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[Text Version] 11r.html Wed Jan 11 07:25:46 PST 2012

Contents


    Review Questions 11 -- UML Design Class Diagrams

    1. What is the purpose and form of a DCD? How does it relate to a Domain Model?
    2. Invent an example and use it to demonstrate three different ways of showing an attribute in a UML class diagram.
    3. What information can you attach to an operation in a UML DCD?
    4. How do you document the code for an operation in a UML DCD?
    5. Explain "keyword", "constraint", and "stereotype" as used in the UML.
    6. Draw a diagram that illustrates (using your own invented example) "generalization".
    7. What is an "abstract" class?
    8. How do you show that class A depends on class B. Give an two examples of a dependency between A and B.
    9. How do you show an "interface" in the UML? (several answers needed).
    10. Does aggregation <>----- mean anything -- discuss.
    11. What does "composition" mean in the standard for the UML?
    12. What does an association class do?
    13. On facebook you can specify that you are in a relationship and its status. How doe you use an assoication class "Relationship" to track the connections between Facebook "Users"?
    14. What is a singleton class?
    15. How do you show templatized classes in the UML?
    16. Give an example from C++ STL or Java.
    17. What is an "active class".

    18. Explain the following diagams and their parts...

      [Use case to DCD]

    19. A Widget has method called zark with data knobs:Number Draw a sequence diagram and a communication diagram showng that when a Widget gets a zark(knobs) message it creates a Wodget called kid with parameter knobs and then sends kid a foobar message. -- draw a partial DCD that supports this interaction.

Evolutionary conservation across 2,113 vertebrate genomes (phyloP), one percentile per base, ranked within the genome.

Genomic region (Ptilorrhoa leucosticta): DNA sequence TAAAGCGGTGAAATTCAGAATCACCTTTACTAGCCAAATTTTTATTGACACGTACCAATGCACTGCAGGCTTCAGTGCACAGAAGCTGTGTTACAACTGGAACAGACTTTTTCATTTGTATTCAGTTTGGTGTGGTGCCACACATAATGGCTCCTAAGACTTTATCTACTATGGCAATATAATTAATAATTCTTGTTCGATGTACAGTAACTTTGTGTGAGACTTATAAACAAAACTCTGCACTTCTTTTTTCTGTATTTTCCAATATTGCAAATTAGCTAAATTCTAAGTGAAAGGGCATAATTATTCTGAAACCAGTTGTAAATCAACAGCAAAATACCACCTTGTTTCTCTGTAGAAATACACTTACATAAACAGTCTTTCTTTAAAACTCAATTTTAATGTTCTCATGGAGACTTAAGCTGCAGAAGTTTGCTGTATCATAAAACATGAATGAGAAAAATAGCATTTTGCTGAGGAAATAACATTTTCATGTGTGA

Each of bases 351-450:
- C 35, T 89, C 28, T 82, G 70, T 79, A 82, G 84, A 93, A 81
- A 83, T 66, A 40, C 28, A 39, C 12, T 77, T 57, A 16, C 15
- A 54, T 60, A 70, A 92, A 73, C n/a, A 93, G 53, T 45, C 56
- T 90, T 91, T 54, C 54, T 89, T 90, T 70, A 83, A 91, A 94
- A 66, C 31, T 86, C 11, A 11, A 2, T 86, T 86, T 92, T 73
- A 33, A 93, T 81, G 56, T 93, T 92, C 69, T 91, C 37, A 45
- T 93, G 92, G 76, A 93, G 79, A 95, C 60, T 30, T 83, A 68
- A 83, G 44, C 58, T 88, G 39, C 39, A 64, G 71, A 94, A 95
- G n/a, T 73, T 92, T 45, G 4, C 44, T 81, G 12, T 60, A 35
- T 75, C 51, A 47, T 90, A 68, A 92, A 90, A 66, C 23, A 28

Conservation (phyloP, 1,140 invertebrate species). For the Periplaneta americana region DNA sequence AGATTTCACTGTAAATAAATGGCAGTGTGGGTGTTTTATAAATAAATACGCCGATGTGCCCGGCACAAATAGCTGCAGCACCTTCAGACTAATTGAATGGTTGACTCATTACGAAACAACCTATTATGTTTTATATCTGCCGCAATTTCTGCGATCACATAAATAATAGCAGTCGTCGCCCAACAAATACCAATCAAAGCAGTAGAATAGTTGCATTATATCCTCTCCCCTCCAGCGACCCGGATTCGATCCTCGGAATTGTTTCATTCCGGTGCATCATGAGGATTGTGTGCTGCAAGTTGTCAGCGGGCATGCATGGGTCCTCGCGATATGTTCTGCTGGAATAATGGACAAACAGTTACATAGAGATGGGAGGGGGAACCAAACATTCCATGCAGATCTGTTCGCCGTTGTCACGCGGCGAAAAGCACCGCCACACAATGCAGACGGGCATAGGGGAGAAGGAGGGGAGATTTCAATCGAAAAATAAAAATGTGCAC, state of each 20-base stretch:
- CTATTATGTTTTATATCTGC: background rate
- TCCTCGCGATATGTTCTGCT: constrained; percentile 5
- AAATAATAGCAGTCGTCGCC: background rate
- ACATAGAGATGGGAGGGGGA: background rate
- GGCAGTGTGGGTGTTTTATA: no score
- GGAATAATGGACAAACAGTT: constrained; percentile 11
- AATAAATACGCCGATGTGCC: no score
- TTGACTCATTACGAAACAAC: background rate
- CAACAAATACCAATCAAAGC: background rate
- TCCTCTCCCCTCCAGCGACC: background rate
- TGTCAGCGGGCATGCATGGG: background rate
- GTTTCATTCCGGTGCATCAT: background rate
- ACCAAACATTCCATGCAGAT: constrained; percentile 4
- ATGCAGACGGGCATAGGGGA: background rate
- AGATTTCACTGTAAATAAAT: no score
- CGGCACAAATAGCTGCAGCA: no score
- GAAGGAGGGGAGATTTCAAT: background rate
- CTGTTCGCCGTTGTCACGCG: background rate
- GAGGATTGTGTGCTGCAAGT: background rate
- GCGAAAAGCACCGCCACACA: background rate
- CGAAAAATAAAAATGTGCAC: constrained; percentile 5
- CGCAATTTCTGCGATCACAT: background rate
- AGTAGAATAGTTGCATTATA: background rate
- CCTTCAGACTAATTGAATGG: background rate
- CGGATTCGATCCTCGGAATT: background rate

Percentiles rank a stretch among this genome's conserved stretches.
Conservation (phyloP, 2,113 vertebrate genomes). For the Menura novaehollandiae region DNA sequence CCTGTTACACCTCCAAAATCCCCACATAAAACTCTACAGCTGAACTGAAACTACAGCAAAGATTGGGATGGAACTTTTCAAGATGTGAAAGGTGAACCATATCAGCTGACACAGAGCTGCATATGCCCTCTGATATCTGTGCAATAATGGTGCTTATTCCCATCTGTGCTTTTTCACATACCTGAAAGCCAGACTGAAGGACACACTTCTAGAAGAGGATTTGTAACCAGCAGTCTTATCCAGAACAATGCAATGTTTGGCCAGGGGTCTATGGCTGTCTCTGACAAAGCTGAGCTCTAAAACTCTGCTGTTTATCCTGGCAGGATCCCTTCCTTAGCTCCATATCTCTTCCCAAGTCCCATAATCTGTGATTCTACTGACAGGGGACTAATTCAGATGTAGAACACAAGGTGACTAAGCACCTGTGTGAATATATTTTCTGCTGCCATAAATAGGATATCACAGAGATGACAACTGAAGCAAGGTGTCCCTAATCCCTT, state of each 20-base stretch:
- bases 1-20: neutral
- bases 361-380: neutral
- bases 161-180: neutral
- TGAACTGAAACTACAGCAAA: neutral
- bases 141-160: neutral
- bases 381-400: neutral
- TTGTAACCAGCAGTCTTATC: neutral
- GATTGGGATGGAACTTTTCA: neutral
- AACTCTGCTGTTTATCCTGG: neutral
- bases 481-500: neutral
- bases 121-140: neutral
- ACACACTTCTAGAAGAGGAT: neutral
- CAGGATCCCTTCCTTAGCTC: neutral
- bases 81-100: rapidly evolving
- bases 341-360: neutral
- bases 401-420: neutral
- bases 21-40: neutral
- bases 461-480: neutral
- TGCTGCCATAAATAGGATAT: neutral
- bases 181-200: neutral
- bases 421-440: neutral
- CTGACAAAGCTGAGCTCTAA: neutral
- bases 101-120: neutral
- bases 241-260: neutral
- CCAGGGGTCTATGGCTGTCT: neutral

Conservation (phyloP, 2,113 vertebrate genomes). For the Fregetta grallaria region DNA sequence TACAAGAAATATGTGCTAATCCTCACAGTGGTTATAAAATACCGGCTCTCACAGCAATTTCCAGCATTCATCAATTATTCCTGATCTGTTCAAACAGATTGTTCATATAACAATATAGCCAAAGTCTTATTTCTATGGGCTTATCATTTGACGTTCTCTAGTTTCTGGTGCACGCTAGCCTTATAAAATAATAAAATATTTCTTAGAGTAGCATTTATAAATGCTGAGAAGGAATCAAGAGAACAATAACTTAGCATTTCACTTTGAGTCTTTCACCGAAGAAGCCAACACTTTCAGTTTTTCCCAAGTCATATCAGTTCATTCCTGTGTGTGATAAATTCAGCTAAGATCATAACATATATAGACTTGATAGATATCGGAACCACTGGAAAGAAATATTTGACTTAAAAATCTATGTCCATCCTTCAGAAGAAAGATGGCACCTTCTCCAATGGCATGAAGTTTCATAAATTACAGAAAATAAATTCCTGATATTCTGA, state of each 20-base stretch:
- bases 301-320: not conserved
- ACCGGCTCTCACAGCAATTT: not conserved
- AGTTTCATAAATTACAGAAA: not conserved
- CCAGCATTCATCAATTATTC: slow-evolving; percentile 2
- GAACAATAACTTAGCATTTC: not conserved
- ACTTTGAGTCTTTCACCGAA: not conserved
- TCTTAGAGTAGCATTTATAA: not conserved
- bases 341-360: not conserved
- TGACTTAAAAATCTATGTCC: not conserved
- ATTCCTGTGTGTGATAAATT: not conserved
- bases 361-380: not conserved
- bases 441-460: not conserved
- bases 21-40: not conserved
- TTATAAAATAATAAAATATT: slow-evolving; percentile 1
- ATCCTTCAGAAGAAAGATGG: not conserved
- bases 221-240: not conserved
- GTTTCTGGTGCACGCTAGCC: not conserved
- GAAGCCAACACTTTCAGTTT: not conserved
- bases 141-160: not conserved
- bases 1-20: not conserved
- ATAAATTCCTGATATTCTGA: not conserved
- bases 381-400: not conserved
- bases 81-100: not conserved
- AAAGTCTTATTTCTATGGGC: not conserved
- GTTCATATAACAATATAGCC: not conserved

20. An object a:A gets a message m1 and as a result sends message m2 to b:B. Draw a sequence diagram that shows this. What does this tell us about the classes A and B -- list all the facts you can deduce from this interaction. Sketch a partial DCD that supports this interaction and shows as many facts as you can.
    21. How do DCDs and interaction diagrams relate?

    . . . . . . . . . ( end of section Review Questions 11 -- UML Design Class Diagrams) <<Contents | End>>

    Standard Definitions

  1. Artifact::="Anything that is created in the course of a project".
  2. artifact::=see above.
  3. DCD::diagram="Design Class Diagram", shows the classes that will be implemented in code.
  4. Deliverables::="A packet of artifacts that must be prepared by a deadline for review or distribution".
  5. Glossary::= See http://cse.csusb.edu/dick/cs375/uml.glossary.html.
  6. GoF::="Gang of Four", [ patterns.html#GoF ]
  7. GRASP::patterns="General Responsibility Assignment Software Patterns", a set of guidelines for designing objects and classes. They take a single event that the system must handle and determine a good class to carry it out. See [ patterns.html#GRASP -- General Responsibility Assignment Software Patterns ]
  8. Grades::= See http://cse.csusb.edu/dick/cs375/grading/.

  9. KISS::Folk_law="Keep It Simple, Stupid", in agile processes this means never drawing a diagram or preparing a document that doesn't provide value to the clients and stakeholders. In all processes it means never designing or coding what is not needed, see YAGNI.

  10. OO::shorthand="Object-Oriented".

  11. OOAD::="Object-Oriented Analysis and Design", See chapter 1 in text.
  12. patterns::="Documented families of problems and matching solutions", see Patterns.
  13. Patterns::= See http://cse.csusb.edu/dick/cs375/patterns.html.

  14. Process::="How to develop software".

  15. RJB::=The author of this document, RJB="Richard J Botting, Comp Sci Dept, CSUSB".
  16. RUP::Process="Rational UP", a proprietary version of UP.

  17. SSD::="System Sequence Diagrams", see chapter 10.

  18. TBA::="To Be Announced".

  19. UML::="Unified Modeling Language". [ Unified_Modeling_Language ]

  20. UP::="Unified Process", an iterative, risk-driven, and evolutionary way to develop OO software.

  21. YAGNI::XP="You Ain't Gonna Need It", an XP slogan that stops you planning and coding for things that are not yet needed. As a rule the future is not predictable enough to program a feature until the stakeholders actually need now. In this class it also means "It won't be on the final or in quizzes".

  22. XP::="Extreme Programming", the ultimate iterative, code-centric, user-involved process.

End